Why the Meritocracy Avoids Low-Income Students
by Kirsten Jacobsen | University of Iowa
There are more assorted condiments in your fridge than there is food; more used coffee grounds littering the counters than packets of ramen or boxes of saltines. No longer able to defer it, you are forced to go grocery shopping with the paltry fumes in your bank account. But there’s no Whole Foods or Dean & Deluca in your future – you are strictly Wal-Mart, most likely for the next few decades of your life.
Partly due to impossible college tuition costs, and partially thanks to your low-income background, you are paying many a pretty penny to attend a public four-year university (probably in your home state). For students like this, getting accepted to and paying for an Ivy League education is as likely as getting hit by a lighting strike while winning the lottery – twice.
But don’t colleges admit students through a system of blind meritocracy? Not quite. To be offered one of the few spots at an elite college, you need astonishingly high grades, an impressive resume of activities, rock-solid connections, sufficient funds that more than cover your tuition, minority status, or any combination of the above. How many straight-A students from Keokuk, IA or the south side of Chicago are likely to get accepted at Brown, Pell Grants in tow?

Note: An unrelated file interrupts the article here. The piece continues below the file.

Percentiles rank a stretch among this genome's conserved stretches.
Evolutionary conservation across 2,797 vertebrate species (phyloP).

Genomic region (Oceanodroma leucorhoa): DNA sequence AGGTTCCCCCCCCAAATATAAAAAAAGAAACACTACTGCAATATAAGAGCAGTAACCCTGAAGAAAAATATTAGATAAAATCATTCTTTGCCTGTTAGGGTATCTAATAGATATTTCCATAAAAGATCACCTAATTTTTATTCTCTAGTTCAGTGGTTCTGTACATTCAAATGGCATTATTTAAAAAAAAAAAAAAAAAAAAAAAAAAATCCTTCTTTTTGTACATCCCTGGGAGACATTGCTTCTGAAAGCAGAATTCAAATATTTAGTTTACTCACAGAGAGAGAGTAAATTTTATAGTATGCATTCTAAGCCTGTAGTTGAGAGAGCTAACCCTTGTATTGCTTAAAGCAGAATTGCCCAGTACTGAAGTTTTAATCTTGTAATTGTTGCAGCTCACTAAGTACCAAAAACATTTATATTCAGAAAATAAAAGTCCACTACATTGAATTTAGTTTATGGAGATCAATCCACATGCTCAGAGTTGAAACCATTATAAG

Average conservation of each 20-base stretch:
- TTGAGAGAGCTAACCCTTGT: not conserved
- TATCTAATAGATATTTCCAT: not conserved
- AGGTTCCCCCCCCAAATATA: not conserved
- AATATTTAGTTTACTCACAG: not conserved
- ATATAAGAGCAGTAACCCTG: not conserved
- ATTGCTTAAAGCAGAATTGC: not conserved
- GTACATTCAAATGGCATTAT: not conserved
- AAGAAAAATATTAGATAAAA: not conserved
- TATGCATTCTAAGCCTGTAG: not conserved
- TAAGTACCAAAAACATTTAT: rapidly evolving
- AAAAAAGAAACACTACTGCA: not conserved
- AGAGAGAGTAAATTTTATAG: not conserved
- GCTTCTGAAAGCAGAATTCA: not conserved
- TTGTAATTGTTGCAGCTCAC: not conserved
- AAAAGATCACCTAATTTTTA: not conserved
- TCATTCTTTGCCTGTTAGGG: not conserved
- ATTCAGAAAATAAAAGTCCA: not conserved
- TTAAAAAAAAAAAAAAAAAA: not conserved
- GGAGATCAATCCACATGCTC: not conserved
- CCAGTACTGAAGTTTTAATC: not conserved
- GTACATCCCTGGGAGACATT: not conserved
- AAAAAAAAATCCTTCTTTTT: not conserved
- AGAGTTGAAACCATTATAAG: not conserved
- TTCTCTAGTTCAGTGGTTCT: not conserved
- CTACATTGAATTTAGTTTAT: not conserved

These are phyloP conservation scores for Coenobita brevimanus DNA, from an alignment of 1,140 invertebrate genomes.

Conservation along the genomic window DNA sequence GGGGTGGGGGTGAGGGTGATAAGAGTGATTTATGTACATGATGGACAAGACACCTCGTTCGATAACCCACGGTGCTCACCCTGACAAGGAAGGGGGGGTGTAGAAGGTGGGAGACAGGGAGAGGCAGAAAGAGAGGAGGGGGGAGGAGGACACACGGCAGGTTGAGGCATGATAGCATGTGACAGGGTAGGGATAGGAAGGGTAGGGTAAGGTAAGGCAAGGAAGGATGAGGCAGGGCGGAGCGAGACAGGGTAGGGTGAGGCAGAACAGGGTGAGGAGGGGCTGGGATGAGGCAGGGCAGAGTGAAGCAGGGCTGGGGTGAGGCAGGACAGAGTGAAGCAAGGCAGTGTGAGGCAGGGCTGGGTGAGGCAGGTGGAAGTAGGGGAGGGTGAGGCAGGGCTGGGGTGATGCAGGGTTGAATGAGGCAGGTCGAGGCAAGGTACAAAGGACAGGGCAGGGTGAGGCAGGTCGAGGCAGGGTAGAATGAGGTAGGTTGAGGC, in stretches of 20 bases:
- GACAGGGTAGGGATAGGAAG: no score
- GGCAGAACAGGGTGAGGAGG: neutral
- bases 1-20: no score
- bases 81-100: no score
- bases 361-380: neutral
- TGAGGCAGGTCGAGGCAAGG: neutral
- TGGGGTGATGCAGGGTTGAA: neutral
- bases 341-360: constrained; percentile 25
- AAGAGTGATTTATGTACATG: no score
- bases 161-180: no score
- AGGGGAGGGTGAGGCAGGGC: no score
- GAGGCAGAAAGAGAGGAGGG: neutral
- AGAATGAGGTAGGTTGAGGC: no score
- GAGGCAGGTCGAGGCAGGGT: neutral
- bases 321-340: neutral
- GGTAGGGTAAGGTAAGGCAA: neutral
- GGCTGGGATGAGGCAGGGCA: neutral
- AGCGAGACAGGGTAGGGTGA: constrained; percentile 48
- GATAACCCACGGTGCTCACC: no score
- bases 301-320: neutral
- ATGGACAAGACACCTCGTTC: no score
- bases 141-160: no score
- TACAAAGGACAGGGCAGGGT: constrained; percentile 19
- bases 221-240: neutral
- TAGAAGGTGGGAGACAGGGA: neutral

As reported last week by David Leonhardt of the New York Times, “many of the most capable low- and middle-income students attend community colleges or less selective four-year colleges close to their home. Doing so makes them less likely to graduate from college at all, research has shown.”
For the 2009-10 school year, the average cost of attending a private four-year college (such as an Ivy League school) per year was $26,129, according to statistics compiled by the College Board group. And the average cost of tuition at a public, in-state four-year college or university? $7,050. It doesn’t take exceptional SAT scores or advanced placement math skills to deduce that Choice A leaves a student reeling in debt until his or her late 40’s, while sub-optimal Choice B is safer.
Those numbers don’t include room and board or school supply costs; nor do they account for the last two decades of nearly constant tuition hikes across the nation. For the 2010-11 school year, both categories of tuition jumped 4.5 and 7.9 percent, respectively. Suffice to say, with the enduring fiscal “crisis” and Congress’ seeming inability to fund higher education and America’s out-sized military-industrial complex at the same time, federal financial aid for low-income learners won’t be increasing at those same rates.
During the last school year, in fact, some $154 billion in government aid was distributed through FAFSA and government scholarships to secondary school students across the country. The average four-year college undergraduate received around $11,500, according to the College Board website.